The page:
It’s not like this version of VeeKay is significantly different from the one that showed up at IMS for the Oval Open Test last month and crashed his car into the wall at Turn 1 in less than five laps in two. working days. With that, he and the No. 31 Chevy team were out of service, while 31 other cars made significant laps toward the Indy 500 preparation. To start, VeeKay suffered a broken finger.
This excessive hurry, as well as the lack of concentration during a pit stop during the Indy 500 last August which relegated him to 20th place after starting 4th, these mistakes did not come together. blow disappeared.
“You have to learn the lessons the hard way,” Carpenter said. “When Josef got the last win with us he was just starting to pick it up, but when you get the first (win) on the sidelines I think once you get a taste of that it becomes a little easier.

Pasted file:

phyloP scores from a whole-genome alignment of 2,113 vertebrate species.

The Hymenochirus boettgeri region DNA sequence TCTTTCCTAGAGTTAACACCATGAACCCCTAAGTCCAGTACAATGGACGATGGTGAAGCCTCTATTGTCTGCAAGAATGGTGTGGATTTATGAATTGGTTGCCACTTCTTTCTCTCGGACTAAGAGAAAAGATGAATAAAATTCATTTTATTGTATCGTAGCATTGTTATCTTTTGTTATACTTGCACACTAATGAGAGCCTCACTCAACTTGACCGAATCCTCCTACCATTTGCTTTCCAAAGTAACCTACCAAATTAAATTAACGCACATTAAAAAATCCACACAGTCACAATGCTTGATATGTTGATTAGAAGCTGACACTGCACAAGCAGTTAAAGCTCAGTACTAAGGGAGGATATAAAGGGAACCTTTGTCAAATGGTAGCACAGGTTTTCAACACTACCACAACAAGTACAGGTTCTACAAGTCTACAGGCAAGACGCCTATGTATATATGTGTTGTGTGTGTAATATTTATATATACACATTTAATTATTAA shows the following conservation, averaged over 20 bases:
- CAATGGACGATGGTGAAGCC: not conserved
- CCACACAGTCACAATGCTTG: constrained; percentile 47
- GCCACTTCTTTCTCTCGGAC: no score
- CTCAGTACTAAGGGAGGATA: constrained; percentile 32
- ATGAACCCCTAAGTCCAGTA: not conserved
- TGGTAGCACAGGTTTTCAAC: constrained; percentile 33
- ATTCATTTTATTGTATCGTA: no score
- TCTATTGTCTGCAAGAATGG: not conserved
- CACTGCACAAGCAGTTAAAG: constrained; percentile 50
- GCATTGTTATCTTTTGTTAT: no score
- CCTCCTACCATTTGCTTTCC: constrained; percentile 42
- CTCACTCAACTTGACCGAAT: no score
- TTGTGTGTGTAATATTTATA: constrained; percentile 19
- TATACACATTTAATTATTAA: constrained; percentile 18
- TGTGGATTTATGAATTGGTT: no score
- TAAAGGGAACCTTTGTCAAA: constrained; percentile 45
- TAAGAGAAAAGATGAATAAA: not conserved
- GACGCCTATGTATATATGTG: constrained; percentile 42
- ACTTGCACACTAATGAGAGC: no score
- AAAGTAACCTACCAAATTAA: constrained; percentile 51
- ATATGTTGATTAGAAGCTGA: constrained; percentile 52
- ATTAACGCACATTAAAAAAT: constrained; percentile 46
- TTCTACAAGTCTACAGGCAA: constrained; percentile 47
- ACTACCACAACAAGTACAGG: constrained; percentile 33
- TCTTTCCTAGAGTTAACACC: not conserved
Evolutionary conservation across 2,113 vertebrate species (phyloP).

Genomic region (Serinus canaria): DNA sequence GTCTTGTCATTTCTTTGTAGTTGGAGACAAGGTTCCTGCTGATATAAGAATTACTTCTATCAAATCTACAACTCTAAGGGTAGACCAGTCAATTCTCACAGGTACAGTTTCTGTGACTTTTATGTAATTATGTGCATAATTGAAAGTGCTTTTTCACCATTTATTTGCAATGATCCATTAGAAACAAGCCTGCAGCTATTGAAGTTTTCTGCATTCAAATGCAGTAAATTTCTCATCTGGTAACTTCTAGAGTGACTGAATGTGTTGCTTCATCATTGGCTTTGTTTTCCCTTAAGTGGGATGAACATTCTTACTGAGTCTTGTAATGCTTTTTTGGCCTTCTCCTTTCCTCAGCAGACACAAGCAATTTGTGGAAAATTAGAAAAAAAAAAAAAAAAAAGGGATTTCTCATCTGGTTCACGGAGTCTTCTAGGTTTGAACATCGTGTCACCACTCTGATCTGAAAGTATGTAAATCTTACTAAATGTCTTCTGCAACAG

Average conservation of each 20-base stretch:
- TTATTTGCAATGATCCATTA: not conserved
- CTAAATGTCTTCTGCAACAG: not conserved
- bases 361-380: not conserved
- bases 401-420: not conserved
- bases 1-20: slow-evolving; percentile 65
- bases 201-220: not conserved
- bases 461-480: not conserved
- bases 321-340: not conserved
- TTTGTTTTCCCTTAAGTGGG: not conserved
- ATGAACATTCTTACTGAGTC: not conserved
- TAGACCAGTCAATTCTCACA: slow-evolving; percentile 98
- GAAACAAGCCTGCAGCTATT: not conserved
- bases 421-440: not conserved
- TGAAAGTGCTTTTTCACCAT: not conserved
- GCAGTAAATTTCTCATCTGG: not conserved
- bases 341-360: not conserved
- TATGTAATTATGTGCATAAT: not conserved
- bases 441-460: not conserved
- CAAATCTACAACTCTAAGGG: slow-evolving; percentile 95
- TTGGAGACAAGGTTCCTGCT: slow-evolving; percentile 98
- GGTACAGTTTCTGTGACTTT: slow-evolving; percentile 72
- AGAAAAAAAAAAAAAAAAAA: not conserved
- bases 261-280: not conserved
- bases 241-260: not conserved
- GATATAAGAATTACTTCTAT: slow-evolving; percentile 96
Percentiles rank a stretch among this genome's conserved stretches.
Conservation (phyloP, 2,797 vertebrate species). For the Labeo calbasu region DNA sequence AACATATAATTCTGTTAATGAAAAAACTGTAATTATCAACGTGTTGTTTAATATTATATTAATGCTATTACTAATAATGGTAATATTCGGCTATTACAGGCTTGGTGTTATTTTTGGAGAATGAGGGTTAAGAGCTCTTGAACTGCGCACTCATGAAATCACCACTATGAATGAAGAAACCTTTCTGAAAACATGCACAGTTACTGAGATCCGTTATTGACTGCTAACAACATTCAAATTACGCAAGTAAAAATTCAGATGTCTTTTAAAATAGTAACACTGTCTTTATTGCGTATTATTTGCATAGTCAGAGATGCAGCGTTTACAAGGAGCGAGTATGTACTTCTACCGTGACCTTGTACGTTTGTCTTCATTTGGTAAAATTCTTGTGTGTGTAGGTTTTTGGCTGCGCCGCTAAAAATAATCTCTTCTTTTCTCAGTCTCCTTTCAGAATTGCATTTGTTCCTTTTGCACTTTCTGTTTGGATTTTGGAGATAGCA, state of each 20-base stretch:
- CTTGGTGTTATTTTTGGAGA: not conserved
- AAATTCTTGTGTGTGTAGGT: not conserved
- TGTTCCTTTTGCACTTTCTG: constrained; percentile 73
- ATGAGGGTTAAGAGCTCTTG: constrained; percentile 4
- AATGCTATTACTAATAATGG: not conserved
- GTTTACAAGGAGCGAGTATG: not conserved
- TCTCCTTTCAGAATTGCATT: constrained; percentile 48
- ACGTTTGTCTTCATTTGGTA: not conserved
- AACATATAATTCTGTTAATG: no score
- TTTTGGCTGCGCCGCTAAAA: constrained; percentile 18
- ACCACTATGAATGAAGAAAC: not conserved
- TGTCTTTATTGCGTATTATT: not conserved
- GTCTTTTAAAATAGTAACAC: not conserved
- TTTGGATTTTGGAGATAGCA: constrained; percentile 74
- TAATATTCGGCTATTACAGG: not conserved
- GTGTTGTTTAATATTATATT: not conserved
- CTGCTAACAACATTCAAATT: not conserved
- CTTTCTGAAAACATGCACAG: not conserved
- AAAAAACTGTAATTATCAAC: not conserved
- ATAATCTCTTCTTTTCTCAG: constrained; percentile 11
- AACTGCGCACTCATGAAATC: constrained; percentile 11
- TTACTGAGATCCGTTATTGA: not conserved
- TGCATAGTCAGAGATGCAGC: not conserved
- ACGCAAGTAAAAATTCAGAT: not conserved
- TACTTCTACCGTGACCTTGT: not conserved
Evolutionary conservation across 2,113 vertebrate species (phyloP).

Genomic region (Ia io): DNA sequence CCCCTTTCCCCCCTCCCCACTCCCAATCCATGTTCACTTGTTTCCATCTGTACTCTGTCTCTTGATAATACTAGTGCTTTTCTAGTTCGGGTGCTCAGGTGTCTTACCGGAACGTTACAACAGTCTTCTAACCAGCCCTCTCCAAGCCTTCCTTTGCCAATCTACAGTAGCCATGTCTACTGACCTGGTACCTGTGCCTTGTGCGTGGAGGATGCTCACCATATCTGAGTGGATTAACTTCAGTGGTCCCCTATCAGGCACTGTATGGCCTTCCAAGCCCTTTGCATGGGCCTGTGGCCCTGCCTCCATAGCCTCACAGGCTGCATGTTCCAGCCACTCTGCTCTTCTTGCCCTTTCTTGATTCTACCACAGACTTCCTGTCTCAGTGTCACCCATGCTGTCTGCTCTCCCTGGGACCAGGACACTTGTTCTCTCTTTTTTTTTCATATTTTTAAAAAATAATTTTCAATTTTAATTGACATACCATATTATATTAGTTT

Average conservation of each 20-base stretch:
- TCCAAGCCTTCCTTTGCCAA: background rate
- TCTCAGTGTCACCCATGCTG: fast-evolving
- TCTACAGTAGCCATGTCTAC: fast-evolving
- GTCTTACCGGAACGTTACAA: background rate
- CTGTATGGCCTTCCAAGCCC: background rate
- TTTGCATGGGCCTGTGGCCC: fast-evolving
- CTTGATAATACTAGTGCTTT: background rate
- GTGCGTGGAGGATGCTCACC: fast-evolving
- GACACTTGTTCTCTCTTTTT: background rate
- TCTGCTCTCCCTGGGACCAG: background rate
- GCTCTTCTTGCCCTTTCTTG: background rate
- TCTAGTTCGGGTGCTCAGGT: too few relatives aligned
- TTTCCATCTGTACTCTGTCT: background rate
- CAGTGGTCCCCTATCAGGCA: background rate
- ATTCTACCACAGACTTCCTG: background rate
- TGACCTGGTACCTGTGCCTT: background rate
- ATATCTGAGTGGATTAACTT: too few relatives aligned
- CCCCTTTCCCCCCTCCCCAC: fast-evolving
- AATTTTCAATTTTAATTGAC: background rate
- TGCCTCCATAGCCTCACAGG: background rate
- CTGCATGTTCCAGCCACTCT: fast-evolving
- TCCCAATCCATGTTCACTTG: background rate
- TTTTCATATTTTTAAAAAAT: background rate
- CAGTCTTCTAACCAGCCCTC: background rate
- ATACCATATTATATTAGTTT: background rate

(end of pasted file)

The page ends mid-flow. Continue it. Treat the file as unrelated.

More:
In fact, Newgarden’s only victory in 2016 with ECR, after winning his first two with CFH Racing in 2015 at Barber and Toronto, was the last time Carpenter was on Victory Lane – as an owner or driver. Those lean years of 2017-2020, when nine different drivers stepped into an ECR car, only consisted of six podiums while Carpenter mixed up young drivers like Spencer Pigot, Jordan King and Ed Jones, trying to find his next guy “ 2015 Newgarden ” – or even just someone who hinted that it might soon be possible to make it happen.
When Carpenter first tested an 18-year-old VeeKay in August 2019 – and even when the driver-owner started trying to fix it 18 months before that, when VeeKay was only 17 – he thought everything was possible.
“I just knew that day was coming,” he says. “I hope this will be the first in a long series for us.”
Email IndyStar Motorsport reporter Nathan Brown at [email protected] Follow him on Twitter: @By_NathanBrown.